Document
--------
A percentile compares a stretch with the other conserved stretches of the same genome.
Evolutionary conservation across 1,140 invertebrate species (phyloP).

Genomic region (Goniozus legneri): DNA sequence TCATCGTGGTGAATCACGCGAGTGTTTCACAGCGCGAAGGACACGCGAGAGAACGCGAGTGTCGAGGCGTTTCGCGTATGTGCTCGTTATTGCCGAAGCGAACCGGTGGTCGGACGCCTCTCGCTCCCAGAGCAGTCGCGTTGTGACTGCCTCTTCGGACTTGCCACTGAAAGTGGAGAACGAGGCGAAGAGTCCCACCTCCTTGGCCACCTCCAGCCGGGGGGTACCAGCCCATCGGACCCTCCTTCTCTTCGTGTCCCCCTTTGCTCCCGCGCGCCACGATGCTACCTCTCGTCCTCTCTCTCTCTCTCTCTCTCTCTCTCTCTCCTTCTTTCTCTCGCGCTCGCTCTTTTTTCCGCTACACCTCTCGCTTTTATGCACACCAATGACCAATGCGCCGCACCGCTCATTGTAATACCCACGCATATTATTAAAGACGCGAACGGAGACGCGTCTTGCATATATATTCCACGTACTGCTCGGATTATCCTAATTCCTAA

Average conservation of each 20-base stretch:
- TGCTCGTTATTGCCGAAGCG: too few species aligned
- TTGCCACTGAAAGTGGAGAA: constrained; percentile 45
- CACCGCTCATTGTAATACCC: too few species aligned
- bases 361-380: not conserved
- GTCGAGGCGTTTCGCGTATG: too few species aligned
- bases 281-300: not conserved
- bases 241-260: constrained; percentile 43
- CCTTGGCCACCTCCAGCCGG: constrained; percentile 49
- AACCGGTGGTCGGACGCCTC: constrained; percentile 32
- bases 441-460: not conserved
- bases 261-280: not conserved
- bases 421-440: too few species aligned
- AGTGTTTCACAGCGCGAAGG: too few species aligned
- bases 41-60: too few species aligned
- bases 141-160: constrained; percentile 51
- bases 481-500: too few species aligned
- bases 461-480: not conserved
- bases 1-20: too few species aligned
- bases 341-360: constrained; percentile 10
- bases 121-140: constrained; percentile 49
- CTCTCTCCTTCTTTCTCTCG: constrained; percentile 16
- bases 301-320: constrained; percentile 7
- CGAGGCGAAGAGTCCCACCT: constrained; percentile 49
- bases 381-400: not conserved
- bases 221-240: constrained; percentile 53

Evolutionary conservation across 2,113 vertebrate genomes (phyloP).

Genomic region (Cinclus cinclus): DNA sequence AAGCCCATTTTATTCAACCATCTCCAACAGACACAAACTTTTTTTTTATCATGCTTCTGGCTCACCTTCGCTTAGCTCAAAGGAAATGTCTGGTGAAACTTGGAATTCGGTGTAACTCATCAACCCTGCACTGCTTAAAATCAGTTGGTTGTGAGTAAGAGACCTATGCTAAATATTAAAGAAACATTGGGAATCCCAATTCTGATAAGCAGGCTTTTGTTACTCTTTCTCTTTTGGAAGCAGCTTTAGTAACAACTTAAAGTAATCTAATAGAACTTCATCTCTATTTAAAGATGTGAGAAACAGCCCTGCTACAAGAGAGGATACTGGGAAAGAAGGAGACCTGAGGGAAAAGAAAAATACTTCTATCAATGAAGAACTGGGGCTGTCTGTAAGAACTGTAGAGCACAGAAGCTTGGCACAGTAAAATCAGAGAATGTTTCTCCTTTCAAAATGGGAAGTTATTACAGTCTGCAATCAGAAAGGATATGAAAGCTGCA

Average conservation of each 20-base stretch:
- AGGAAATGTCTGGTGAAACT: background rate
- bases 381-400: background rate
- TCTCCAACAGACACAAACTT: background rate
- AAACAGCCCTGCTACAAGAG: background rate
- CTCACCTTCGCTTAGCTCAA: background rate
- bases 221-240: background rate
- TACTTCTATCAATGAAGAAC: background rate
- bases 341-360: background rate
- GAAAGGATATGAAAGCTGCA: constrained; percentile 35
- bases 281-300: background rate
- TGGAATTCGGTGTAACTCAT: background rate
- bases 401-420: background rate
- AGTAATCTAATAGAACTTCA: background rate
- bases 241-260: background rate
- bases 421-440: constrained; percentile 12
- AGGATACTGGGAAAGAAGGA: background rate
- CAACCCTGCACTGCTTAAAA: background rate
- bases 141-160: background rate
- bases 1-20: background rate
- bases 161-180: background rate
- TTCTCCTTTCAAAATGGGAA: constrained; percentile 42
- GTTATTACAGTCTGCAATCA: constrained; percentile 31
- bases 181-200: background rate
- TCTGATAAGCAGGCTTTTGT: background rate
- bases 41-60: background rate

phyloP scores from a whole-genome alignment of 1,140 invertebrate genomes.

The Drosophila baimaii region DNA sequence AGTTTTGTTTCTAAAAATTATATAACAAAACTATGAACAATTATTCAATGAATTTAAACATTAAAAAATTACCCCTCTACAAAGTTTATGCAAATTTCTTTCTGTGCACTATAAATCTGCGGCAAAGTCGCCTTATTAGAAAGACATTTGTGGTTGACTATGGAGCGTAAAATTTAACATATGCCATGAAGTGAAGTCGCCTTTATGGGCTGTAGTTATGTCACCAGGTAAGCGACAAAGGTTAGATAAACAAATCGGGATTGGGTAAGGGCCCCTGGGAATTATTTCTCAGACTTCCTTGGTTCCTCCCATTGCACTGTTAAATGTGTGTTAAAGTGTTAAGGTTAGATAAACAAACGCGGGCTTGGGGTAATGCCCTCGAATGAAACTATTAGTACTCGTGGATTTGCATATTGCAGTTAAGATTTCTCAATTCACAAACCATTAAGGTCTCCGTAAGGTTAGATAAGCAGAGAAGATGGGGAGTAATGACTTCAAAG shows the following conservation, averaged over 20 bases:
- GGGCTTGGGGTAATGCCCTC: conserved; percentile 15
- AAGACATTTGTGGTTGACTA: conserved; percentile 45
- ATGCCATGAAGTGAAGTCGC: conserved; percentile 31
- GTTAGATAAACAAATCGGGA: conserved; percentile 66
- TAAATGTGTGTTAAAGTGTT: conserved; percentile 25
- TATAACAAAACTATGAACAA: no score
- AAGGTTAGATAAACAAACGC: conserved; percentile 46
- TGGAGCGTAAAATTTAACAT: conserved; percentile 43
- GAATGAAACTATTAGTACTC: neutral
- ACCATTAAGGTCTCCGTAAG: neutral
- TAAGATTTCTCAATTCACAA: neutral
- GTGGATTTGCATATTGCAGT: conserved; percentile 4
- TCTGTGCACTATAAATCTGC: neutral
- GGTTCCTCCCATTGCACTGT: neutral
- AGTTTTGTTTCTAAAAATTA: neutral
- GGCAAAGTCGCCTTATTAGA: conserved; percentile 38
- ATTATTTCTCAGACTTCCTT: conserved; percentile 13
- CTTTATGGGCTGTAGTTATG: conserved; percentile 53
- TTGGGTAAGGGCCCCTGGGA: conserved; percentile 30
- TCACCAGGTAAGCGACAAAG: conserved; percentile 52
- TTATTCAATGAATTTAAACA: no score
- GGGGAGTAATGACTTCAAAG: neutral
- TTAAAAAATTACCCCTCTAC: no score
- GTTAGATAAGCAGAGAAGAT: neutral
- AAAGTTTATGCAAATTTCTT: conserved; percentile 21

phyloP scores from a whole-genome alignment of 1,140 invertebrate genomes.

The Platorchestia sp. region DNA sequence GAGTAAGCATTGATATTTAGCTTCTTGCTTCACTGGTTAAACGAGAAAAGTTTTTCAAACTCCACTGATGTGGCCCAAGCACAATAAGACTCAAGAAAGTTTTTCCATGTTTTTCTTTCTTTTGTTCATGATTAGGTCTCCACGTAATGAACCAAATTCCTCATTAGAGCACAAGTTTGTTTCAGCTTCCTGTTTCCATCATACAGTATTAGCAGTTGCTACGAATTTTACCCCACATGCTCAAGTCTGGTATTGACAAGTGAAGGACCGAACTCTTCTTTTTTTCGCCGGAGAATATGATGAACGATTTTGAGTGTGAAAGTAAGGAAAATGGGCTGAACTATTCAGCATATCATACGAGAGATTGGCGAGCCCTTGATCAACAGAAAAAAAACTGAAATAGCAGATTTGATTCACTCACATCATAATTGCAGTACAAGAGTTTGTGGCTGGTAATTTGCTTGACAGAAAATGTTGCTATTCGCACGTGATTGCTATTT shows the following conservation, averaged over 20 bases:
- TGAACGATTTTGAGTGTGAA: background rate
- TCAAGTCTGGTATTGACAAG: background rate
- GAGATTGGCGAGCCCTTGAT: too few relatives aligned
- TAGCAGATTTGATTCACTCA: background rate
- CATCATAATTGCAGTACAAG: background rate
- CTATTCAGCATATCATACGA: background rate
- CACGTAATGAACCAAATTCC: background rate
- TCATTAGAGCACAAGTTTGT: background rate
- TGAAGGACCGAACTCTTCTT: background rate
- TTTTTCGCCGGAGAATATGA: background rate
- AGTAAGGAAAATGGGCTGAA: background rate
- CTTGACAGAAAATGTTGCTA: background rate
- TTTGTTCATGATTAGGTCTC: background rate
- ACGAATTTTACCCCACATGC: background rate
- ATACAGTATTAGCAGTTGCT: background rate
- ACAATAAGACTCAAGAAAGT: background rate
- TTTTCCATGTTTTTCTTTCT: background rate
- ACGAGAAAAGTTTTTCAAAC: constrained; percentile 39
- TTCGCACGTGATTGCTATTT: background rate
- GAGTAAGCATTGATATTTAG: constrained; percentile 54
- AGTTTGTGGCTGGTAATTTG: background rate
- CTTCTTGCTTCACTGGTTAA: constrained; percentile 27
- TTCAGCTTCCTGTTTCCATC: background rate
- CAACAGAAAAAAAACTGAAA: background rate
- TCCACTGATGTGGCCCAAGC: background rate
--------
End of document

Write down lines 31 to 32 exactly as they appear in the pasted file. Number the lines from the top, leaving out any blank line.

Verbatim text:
Genomic region (Cinclus cinclus): DNA sequence AAGCCCATTTTATTCAACCATCTCCAACAGACACAAACTTTTTTTTTATCATGCTTCTGGCTCACCTTCGCTTAGCTCAAAGGAAATGTCTGGTGAAACTTGGAATTCGGTGTAACTCATCAACCCTGCACTGCTTAAAATCAGTTGGTTGTGAGTAAGAGACCTATGCTAAATATTAAAGAAACATTGGGAATCCCAATTCTGATAAGCAGGCTTTTGTTACTCTTTCTCTTTTGGAAGCAGCTTTAGTAACAACTTAAAGTAATCTAATAGAACTTCATCTCTATTTAAAGATGTGAGAAACAGCCCTGCTACAAGAGAGGATACTGGGAAAGAAGGAGACCTGAGGGAAAAGAAAAATACTTCTATCAATGAAGAACTGGGGCTGTCTGTAAGAACTGTAGAGCACAGAAGCTTGGCACAGTAAAATCAGAGAATGTTTCTCCTTTCAAAATGGGAAGTTATTACAGTCTGCAATCAGAAAGGATATGAAAGCTGCA

Average conservation of each 20-base stretch: